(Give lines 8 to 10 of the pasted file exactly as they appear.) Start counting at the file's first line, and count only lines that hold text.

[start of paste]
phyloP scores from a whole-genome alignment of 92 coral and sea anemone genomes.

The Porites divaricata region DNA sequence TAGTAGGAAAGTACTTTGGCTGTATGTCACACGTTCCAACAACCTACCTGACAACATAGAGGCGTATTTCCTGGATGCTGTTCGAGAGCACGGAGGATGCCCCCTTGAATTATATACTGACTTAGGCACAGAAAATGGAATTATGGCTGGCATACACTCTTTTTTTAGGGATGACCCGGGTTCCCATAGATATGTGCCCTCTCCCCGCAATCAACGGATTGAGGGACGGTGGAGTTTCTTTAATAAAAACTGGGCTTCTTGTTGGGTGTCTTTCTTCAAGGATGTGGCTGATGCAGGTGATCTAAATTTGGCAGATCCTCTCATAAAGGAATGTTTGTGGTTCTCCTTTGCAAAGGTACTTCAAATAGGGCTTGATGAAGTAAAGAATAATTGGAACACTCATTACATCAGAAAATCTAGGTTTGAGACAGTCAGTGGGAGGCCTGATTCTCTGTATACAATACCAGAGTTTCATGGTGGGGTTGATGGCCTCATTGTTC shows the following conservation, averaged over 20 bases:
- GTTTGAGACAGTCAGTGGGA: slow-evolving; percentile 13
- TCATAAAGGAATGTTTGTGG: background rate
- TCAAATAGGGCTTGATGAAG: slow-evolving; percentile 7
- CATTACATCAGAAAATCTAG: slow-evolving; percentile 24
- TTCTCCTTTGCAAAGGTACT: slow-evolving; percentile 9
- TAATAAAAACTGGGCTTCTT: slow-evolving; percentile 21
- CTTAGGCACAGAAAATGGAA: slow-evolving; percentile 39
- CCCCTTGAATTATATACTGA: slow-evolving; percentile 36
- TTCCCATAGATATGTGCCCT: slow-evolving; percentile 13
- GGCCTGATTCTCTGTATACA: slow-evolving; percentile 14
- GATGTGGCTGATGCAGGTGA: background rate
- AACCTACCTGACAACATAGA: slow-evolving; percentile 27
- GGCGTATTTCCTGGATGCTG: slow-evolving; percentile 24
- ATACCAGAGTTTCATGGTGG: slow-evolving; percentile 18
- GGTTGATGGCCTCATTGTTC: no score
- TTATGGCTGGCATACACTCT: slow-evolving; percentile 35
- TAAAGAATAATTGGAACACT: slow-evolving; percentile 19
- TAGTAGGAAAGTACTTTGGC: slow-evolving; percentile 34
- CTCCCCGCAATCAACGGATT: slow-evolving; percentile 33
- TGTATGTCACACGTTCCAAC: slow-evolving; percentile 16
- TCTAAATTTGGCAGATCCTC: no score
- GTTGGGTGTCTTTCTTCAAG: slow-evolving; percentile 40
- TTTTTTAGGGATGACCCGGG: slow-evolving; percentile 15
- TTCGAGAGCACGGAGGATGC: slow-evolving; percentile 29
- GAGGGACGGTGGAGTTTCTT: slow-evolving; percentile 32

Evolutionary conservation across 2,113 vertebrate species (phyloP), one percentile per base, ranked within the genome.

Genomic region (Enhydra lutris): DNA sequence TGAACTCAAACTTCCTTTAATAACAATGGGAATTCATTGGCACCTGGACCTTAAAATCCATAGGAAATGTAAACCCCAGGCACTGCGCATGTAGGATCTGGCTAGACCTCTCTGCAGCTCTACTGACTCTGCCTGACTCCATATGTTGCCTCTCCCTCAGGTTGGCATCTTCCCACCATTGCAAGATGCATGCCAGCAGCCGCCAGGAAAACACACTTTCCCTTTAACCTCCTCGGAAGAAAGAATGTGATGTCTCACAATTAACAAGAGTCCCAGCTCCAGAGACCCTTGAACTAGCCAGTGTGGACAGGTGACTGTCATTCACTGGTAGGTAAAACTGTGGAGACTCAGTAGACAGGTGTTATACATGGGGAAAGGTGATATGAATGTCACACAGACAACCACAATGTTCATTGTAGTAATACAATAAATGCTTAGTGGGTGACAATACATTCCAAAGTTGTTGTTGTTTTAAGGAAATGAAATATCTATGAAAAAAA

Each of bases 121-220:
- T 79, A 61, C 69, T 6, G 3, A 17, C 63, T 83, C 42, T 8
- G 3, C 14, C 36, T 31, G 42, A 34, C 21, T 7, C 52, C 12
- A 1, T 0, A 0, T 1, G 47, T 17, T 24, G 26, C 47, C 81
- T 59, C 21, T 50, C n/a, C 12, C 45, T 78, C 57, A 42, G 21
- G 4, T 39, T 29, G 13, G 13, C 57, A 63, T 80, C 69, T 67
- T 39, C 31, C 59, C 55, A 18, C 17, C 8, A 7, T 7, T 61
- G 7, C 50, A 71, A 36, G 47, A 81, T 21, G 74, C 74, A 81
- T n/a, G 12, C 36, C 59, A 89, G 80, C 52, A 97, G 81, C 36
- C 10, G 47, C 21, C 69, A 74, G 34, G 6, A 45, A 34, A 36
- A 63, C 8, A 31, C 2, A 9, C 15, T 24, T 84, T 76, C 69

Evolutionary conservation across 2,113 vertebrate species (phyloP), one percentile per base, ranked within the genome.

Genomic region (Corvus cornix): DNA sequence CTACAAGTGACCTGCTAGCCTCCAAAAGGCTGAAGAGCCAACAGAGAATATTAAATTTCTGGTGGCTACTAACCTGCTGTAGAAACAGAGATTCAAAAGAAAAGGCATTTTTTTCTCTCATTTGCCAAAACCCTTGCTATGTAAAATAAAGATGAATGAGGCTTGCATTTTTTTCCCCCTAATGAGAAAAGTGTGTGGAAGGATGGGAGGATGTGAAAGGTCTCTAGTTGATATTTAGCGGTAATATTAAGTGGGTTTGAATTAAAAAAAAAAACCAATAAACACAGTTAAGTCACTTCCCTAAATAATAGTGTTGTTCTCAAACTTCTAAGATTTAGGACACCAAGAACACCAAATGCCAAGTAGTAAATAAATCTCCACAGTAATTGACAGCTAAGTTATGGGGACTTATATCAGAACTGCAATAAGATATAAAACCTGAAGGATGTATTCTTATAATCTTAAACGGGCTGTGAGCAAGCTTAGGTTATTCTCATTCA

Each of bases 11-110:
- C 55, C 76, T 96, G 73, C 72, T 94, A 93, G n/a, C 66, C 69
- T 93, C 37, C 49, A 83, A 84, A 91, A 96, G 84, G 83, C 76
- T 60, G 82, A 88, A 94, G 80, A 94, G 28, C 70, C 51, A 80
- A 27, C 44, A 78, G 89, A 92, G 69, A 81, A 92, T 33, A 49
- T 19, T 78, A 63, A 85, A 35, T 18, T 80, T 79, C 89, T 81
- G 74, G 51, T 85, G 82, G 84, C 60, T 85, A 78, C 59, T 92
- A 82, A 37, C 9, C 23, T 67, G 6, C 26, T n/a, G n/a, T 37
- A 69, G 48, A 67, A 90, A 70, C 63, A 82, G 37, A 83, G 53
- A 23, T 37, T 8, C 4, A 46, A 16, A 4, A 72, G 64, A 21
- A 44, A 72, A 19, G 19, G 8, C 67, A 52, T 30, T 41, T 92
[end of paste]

- TAATAAAAACTGGGCTTCTT: slow-evolving; percentile 21
- CTTAGGCACAGAAAATGGAA: slow-evolving; percentile 39
- CCCCTTGAATTATATACTGA: slow-evolving; percentile 36